Game Mastering Adjustments
- Combat took too long due in part due to too many characters.
It was actually just one round of combat that took too long, but it set a bad tone for the rest of combat. This Tuesday group now has 7 regular players. I have always encouraged players to use more than one character. This works perfectly fine if you have up to 5 players, since I think 10 characters in an old-school-style game like mine creates a rich and diverse play-style. But when you get to 7 players with 14 characters placed within the tight confines of a dungeon, then the weaknesses appear (for comparison, I’ve played in Stephen Chenault’s game of 20+ C&C players at GaryCon, but Steve always runs those adventures in an open and outdoor setting. This is more manageable, since it gives the characters room to spread out. The Barrowmaze is far to tight for that to happen).
In the case of the first round of combat against the crypt knights, I rolled low initiative for my crypt knights and virtually everyone went before me, but because the players were going to wait behind the Chonk shield wall for the knights to come to them, as I went down the initiative chain most players were holding their attacks, so when I finally got to my initiative and my crypt knights closed-in on the characters, I then had to go back to the beginning of the initiative to learn what the characters holding their attacks were going to do. This was happening with 14 characters! It took way too long, and I didn’t manage this well. I spoke with my players after the game and I said that after this adventure we are going to keep player characters to a limit of 10. I think they agreed that was good.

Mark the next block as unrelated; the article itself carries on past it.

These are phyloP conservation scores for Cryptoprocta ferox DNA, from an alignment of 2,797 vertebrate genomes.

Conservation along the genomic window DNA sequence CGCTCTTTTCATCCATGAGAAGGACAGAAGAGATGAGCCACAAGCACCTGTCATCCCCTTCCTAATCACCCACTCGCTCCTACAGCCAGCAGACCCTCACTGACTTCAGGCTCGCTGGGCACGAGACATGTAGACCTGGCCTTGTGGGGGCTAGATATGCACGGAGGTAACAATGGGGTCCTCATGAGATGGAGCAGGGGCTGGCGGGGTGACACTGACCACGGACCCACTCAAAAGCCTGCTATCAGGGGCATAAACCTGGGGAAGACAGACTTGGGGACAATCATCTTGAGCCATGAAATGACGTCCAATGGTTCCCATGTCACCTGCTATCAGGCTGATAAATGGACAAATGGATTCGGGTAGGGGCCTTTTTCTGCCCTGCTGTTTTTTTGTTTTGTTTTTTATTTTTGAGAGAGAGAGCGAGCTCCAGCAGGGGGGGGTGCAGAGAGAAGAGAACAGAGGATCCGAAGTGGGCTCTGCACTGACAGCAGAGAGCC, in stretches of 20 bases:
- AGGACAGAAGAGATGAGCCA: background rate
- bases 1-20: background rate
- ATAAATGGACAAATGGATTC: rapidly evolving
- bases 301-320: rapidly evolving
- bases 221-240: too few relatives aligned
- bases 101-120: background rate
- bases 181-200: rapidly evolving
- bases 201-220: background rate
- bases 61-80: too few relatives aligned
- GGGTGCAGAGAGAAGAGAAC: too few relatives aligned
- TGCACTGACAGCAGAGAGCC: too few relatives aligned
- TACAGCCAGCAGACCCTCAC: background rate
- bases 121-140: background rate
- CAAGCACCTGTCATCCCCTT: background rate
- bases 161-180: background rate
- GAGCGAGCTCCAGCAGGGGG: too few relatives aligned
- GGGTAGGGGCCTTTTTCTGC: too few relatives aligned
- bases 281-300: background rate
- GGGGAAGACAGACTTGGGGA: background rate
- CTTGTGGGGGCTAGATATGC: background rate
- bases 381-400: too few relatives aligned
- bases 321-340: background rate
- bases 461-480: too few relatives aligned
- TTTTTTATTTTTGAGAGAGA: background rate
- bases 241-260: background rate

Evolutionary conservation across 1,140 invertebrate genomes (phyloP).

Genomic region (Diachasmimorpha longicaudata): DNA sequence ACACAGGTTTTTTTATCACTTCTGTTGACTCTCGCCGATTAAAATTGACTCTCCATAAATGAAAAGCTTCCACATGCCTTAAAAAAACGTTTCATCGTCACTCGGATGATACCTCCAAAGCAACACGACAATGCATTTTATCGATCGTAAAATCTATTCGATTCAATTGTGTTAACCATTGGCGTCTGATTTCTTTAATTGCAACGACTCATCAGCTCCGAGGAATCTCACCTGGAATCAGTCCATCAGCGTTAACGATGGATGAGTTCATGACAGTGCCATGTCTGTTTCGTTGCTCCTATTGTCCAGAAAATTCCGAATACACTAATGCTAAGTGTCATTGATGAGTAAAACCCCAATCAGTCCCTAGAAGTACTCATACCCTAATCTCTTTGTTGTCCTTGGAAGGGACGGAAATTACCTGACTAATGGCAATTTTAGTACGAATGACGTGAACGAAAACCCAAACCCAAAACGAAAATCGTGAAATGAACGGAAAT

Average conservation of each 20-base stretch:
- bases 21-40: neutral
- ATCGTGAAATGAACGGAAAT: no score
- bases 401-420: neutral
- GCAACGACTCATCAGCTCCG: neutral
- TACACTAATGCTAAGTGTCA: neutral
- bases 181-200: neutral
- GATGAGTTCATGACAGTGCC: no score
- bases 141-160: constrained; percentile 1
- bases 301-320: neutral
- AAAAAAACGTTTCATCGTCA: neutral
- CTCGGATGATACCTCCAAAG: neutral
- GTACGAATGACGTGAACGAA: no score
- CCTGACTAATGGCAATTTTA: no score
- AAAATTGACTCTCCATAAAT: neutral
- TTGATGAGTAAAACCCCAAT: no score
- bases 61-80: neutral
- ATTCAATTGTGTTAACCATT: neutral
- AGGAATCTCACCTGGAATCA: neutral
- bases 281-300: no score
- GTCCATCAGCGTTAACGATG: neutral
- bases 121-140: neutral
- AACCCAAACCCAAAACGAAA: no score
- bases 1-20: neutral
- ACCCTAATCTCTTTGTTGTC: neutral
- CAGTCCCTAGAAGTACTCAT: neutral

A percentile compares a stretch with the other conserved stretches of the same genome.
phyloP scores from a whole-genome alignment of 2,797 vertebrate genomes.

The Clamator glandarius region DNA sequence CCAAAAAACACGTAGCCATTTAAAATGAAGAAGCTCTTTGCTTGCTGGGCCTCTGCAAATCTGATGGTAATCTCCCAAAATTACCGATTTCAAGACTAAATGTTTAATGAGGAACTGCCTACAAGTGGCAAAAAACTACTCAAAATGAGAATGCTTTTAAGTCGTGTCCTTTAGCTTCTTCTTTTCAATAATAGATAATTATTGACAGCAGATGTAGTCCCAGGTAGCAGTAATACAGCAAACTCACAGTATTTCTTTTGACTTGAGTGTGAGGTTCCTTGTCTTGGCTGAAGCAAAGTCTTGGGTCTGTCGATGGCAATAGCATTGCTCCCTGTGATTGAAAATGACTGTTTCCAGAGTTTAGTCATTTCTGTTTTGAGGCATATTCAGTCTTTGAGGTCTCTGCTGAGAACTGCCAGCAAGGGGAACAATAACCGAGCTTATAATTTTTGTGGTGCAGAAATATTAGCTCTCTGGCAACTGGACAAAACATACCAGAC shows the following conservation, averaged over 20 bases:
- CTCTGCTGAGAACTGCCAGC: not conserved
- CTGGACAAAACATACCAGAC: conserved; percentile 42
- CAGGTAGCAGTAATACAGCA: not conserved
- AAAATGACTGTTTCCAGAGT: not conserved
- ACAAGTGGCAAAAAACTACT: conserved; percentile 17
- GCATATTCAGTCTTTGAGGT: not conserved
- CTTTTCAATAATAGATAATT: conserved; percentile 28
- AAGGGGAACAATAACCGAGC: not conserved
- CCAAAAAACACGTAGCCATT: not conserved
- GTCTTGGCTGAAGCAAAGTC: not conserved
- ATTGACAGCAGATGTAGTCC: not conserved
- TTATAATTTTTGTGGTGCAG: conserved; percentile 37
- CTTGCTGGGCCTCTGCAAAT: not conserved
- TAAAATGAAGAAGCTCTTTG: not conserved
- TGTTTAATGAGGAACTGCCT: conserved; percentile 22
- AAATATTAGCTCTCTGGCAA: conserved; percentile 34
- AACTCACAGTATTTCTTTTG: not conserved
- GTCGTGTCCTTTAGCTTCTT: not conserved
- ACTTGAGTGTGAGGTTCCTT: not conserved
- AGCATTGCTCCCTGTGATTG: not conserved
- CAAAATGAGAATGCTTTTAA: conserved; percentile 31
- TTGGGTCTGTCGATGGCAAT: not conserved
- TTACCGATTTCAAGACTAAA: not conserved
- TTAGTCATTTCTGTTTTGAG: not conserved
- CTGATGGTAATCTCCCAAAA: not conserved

2. Error in game ruling.
The session ended with two necrolytes casting a magic missile and a ice storm on the group. James, the arcane thief, said he wanted to steal one of the spells that were being cast, and for some reason I told him to roll a d6 and divide the result by two. Unknown to him, I had my left hand pointing at the magic missile damage I had rolled, and with my right hand I was pointing at the ice storm entry in the Players Handbook. In my mind if he rolled 1-3 James would steal the magic missile, and with 4-6 he would steel the ice storm. He rolled a 4, but he had done what I had said and divided it in half and told me 2, which meant he stole the magical missiles. I honestly can’t remember why I had told him to divide his die roll by two, but it had a major effect, since although blocking the magical missiles saved the paladin from receiving damage, the ice storm enveloped the entire group bringing one character down to unconsciousness at -1 hit points. Luckily, I ended the adventure at the end of that round, and the players appealed to me to change the results of that round. Since we did leave off at the end of that round, and since this was my error, I expect to reverse this when we resume play next Tuesday.
So, next time I hope to be more on-the-ball. I have been using a lot of monsters recently with weapons, or with minimal magic abilities, so when I suddenly had to deal with impressive spellcasting villains and 14 characters, I got a bit overwhelmed (it is always more complicated to manage monsters with lots of spell options and spell effects compared to a monster simply swinging a weapon).